The Jakarta Post
The passing of Singapore's founding father and elder statesman should give us pause, and a chance to reflect on the historic opportunities that we Filipinos have lost, as well as the enduring virtues that we have kept.
Lee Kuan Yew died early last Monday, and was immediately hailed by US President Barack Obama as 'a visionary who led his country from '¦ independence '¦ to becoming one of the most prosperous countries in the world.' Indeed, in his island-nation, Lee carved out what he called 'a First World oasis in a Third World region' and trained his citizens to act 'more like First World citizens, not like Third World citizens spitting and littering all over the place.' He took pride in his haven of meritocracy amid a sea of mediocrity. There's no need for Filipinos to feel alluded to because true to form, Lee actually said as much in so many words, and sometimes even while visiting the Philippines (though with more restraint and diplomacy).
There are many Filipinos who, when asked about how to solve the ills of our nation, would say that we should find a Filipino Lee Kuan Yew, a benevolent dictator who would govern for the good of all, and who can combine free-market economics with one-party rule. But these same Filipinos should also ask themselves: When we do find our own Lee Kuan Yew, will we let him govern the way Lee did? Would we even elect him to public office in the first place?
The New York Times described Singapore the nation as embodying the strengths of Lee the man: 'efficient, unsentimental, incorrupt, inventive, forward-looking, pragmatic'. Many Filipinos crave the efficient and valorize the incorrupt. But would we elect the unsentimental, when we so value people skills? Lee has even confessed in his memoirs that often he had to rely on his wife's sixth sense to judge people's characters. Don't we constrain inventive and forward-looking government officials because they are too daring, and prefer the stodgy bureaucrats who cross their 't's' and dot their 'i's' but don't produce results? And don't we define pragmatic as willing to compromise and cut corners, and not ask, as Lee did, whether it was for the general good?
Lee used the so-called 'Asian values' argument each time he was criticised by the West for his repressive policies, especially his curtailment of free speech and his use of the law and the courts to punish his enemies with libel convictions, as in the case of the late oppositionist J.B. Jeyaretnam, whom Lee drove to bankruptcy and was consequently disbarred as a lawyer. Through all these, Lee was unapologetic: 'I had to do some nasty things, locking fellows up without trial.'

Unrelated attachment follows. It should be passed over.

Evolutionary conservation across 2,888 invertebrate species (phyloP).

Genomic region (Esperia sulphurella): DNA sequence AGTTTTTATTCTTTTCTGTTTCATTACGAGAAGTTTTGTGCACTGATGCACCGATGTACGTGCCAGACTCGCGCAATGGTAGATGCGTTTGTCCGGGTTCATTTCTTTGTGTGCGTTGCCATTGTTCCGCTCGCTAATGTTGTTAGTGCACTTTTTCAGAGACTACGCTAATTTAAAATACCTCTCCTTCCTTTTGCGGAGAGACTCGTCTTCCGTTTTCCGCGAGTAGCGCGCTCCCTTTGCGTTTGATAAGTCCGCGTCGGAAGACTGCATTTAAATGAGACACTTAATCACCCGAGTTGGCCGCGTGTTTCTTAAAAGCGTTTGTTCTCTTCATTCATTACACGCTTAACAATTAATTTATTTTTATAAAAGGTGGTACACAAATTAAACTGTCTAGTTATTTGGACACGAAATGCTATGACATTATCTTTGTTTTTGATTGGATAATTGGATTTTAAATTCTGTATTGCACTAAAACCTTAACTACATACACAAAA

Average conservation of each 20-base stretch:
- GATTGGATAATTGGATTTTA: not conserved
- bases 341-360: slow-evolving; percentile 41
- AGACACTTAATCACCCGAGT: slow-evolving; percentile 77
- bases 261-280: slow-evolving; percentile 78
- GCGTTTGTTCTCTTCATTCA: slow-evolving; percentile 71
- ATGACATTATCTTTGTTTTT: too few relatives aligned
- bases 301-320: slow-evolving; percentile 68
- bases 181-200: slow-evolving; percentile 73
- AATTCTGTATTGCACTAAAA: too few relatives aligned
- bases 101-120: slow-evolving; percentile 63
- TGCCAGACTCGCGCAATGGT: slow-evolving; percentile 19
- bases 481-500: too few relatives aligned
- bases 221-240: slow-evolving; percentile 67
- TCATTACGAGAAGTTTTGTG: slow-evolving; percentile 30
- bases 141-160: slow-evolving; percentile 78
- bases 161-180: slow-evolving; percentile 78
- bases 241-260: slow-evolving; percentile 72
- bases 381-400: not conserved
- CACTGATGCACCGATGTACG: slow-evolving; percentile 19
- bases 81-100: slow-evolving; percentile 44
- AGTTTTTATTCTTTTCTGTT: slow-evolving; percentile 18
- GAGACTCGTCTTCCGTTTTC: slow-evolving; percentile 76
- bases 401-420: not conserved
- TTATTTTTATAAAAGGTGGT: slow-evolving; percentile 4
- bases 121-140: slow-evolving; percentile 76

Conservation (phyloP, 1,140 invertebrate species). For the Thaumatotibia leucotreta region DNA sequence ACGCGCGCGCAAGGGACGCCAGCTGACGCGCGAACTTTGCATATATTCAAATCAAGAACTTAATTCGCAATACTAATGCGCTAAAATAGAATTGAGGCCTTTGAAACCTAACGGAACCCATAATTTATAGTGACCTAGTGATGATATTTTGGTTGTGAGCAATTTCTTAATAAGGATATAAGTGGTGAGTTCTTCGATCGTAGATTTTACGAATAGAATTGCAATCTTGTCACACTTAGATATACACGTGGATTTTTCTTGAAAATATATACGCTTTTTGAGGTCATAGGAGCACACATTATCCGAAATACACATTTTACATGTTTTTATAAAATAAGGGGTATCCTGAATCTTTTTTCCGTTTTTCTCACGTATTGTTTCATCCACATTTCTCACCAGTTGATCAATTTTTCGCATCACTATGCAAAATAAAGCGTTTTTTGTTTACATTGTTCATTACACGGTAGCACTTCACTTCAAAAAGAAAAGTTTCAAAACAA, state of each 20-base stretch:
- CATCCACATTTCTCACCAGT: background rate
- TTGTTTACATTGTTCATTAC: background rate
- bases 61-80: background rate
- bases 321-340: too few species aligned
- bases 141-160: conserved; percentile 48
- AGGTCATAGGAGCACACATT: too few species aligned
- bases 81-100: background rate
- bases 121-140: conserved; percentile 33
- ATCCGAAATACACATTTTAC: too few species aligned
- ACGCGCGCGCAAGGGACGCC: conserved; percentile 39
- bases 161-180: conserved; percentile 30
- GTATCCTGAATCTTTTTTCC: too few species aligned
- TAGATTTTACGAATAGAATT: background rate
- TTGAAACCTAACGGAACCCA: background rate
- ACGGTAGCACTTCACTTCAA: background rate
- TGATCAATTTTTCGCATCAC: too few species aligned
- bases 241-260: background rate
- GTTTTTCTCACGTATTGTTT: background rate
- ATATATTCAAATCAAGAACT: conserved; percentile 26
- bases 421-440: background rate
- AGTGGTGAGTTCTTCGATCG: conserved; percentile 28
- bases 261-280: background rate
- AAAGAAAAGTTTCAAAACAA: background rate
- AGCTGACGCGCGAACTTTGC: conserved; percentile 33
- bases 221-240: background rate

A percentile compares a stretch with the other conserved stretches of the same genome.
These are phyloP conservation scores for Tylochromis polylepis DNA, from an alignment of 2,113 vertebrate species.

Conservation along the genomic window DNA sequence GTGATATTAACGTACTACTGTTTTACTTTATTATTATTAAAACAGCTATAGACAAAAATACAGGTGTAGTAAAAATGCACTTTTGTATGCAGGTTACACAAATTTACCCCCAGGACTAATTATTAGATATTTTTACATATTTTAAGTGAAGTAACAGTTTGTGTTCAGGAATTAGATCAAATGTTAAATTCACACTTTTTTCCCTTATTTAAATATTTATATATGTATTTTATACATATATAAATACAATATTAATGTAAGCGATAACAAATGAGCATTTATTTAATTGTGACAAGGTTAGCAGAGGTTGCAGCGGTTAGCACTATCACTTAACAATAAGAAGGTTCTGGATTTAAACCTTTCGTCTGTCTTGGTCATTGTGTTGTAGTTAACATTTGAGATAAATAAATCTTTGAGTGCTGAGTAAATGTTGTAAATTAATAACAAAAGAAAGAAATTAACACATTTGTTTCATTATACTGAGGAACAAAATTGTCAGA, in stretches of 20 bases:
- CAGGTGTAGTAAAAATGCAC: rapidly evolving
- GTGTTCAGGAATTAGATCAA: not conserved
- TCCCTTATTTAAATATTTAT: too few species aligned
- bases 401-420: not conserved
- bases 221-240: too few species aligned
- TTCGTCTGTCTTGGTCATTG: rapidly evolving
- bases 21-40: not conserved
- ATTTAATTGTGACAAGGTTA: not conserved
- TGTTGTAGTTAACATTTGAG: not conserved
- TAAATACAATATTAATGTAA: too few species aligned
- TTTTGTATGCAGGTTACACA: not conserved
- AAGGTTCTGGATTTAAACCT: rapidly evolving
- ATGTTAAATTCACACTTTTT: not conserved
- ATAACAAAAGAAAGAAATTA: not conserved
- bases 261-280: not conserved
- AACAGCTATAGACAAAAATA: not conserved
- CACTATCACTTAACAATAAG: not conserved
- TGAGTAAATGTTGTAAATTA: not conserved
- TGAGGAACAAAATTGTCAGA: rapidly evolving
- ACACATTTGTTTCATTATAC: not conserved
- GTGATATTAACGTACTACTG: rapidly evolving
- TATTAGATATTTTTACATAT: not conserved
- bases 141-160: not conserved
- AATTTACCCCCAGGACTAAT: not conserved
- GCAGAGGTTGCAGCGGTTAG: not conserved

In a regional human rights gathering, a Singaporean expert echoed that logic: 'Some countries have the right to housing, but their people live in slums. We have houses.' Make that 'high-rise apartments' to be more precise, but you get the point.
But the 'Asian values' argument thrived for as long as the Asian tiger economies flourished, and waned with the Asian financial crisis. It drew its power from the fact that Lee delivered results and, indeed, Singapore, without a common ethnicity, no common native language, and so bereft of natural resources that it has to import its drinking water from Malaysia, has prospered. It can now match the wealth of the North Atlantic democracies, Europe and Japan.
But the decreasing parliamentary dominance of Lee's party, the People's Action Party, reminds us, too, that when you trade off freedom for bread, or rights for rice, it comes at a price. They have the vibrancy of a free market. We have the vibrancy of the free marketplace of ideas, a rambunctious, even licentious, press now enhanced by popular access to social media and new technologies. The nanny state has lulled the natives into what Singaporeans themselves caricature as 'kiasu,' a fear of losing that induces a tendency to play it safe, and it has so dulled indigenous creativity that a local study showed that its leading entrepreneurs were either dropouts of their local schools or graduates of foreign studies.
Filipinos take pride in the 'rule of law' which has led to a government-by-stalemate that has yielded sorry results. Perhaps we should look at Lee Kuan Yew's 'rule by virtue,' where the law is but an instrument for social engineering and the courts defer to decisions by the wise for the benefit of the majority. When we do find our own Lee Kuan Yew, let us remember to give him or her enough room to let virtue reign. (***)
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